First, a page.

Some might say that a leash, also referred to as a "lead", is the single most important tool for training your dog. Leashes vary greatly in size, color, the material of which they're made, and some are specially designed for specific applications. Some dog owners buy a leash based on color and/or style, whereas it may make more sense to consider the particular application of a leash before acquiring one.

   For example, when choosing a leash to use to walk a dog, a leather leash with a fancy design may be attractive, but it may make more sense to acquire a leash constructed of a more weather resistant material if you live in an area where inclement weather is common, or you often take your dog to a lake or beach. On the other hand, while water will soften, discolor, or even prematurely weather the appearance of leather, some people find a leather lead to be more comfortable in their hand. Keep in mind that leather also stretches a bit when pulled tight.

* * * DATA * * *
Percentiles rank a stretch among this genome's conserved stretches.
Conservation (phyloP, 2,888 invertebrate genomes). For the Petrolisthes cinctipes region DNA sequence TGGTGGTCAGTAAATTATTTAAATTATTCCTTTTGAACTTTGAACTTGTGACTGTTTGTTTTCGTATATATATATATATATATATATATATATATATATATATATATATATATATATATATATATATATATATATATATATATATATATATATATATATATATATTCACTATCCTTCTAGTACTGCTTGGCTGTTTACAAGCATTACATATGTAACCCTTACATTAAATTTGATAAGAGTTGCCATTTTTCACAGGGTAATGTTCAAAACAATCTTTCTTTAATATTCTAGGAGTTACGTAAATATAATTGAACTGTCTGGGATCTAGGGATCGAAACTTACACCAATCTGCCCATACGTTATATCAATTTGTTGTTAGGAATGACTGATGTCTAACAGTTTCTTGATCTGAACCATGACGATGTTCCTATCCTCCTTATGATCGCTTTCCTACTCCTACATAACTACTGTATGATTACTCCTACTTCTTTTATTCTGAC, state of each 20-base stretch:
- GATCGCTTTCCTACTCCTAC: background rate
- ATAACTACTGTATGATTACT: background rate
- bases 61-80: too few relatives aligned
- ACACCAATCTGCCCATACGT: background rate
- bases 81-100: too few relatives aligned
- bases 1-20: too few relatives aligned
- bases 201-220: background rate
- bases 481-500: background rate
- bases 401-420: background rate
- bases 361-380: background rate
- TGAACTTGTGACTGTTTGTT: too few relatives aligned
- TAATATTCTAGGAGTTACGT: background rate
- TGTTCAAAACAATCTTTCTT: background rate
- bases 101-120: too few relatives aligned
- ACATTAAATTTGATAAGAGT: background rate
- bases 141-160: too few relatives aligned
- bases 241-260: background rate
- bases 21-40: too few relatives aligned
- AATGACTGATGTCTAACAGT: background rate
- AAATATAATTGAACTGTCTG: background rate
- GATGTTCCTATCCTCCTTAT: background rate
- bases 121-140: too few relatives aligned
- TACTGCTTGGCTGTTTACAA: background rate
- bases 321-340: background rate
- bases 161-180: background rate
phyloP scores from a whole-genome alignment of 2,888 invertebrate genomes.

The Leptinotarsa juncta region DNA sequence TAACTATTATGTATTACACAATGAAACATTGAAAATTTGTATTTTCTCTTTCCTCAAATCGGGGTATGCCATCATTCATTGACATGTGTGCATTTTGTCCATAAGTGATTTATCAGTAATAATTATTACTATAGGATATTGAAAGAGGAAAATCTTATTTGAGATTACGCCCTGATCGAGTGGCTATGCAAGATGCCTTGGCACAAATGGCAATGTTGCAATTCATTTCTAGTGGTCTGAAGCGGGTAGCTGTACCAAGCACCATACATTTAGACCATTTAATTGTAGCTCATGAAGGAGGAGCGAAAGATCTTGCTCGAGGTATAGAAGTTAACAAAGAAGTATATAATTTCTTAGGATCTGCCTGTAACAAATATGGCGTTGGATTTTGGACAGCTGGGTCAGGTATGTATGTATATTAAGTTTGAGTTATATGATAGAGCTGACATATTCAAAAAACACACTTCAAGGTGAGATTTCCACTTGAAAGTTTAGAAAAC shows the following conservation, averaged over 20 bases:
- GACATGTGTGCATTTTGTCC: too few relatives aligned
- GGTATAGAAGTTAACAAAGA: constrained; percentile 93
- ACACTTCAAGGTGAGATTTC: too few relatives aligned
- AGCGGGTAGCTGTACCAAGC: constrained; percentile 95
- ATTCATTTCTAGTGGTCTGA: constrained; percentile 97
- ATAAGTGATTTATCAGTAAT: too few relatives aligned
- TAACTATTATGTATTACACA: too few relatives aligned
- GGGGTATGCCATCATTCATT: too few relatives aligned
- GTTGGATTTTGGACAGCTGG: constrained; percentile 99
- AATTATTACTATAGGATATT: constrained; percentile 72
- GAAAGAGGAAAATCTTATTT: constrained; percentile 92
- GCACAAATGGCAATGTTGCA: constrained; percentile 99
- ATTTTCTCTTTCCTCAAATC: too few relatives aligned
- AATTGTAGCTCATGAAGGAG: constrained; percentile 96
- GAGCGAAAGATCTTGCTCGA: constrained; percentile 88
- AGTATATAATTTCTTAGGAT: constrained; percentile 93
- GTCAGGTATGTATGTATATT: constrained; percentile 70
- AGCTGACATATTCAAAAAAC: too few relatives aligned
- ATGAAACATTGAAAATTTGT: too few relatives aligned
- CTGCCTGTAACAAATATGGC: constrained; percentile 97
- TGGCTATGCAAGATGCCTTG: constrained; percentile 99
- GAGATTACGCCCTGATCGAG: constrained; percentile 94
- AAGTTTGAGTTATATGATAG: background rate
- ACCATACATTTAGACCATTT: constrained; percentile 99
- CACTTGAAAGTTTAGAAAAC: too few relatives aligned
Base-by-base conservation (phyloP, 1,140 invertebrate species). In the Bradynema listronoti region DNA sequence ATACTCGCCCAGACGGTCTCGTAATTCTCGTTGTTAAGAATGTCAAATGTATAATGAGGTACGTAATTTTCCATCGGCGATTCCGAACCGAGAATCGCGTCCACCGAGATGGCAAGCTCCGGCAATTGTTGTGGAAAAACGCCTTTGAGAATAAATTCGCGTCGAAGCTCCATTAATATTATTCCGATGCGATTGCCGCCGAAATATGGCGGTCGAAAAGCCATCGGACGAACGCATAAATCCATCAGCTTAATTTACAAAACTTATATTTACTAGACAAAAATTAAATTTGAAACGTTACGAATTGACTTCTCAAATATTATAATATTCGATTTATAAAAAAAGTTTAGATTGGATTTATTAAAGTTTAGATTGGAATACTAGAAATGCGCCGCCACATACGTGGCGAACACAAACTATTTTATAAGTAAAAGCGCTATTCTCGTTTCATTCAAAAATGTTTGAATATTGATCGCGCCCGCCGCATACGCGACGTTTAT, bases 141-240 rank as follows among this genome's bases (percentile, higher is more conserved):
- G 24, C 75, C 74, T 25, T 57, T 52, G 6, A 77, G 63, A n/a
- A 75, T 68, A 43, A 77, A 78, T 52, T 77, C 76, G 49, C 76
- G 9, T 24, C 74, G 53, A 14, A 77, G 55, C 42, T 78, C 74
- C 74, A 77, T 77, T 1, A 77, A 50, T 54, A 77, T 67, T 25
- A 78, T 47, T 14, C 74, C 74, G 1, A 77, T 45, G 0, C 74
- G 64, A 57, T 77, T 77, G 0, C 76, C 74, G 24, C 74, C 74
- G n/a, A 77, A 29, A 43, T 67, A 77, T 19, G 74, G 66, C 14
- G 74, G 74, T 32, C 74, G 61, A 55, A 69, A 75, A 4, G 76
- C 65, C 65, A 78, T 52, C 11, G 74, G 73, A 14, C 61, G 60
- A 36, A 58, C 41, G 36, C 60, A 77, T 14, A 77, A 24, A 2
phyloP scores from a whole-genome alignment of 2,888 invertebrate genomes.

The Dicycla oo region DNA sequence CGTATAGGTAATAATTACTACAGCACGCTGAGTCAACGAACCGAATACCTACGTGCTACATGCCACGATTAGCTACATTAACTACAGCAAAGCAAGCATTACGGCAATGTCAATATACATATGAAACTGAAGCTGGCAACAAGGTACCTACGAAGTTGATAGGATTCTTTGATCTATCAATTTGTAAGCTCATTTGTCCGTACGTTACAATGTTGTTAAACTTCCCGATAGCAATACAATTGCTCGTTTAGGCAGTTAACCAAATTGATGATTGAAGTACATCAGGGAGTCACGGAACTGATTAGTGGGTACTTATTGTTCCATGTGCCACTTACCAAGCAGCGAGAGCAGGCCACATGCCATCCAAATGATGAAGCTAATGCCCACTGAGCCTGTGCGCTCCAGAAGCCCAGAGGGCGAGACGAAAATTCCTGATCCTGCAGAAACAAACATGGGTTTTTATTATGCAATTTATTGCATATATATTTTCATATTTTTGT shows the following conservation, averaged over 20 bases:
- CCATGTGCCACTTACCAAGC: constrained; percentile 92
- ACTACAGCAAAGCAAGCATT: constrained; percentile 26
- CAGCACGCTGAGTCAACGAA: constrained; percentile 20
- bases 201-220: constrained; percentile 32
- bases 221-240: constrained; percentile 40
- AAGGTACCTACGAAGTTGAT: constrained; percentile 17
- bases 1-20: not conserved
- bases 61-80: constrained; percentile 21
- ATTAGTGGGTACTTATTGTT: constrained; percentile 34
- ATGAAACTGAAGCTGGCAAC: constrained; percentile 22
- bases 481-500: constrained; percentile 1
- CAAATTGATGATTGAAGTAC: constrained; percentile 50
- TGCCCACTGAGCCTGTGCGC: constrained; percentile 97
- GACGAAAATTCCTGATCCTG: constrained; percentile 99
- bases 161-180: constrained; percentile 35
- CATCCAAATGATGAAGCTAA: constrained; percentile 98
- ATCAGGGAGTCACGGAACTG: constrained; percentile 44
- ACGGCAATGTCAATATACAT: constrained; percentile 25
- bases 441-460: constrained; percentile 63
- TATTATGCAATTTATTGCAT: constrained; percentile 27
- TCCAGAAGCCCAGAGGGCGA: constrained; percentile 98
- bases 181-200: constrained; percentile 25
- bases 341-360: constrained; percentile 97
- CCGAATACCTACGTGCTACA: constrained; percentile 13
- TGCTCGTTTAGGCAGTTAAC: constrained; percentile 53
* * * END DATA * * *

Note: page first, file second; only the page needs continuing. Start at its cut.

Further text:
Another important factor is the length of the leash, as some lengths, while satisfactory for walking a dog in the Heel position, are not well-suited for training. An example of this is the common 4 foot leash which provides ample length for the average-sized dog to walk close to you. On the other hand, a 4 foot leash is really not long enough to be used for basic obedience training, and is surely not long enough for training that requires your dog to be some distance from you. In fact, a 4 foot leash might not even be long enough to allow your buddy to do his or her "business" while casually out and about.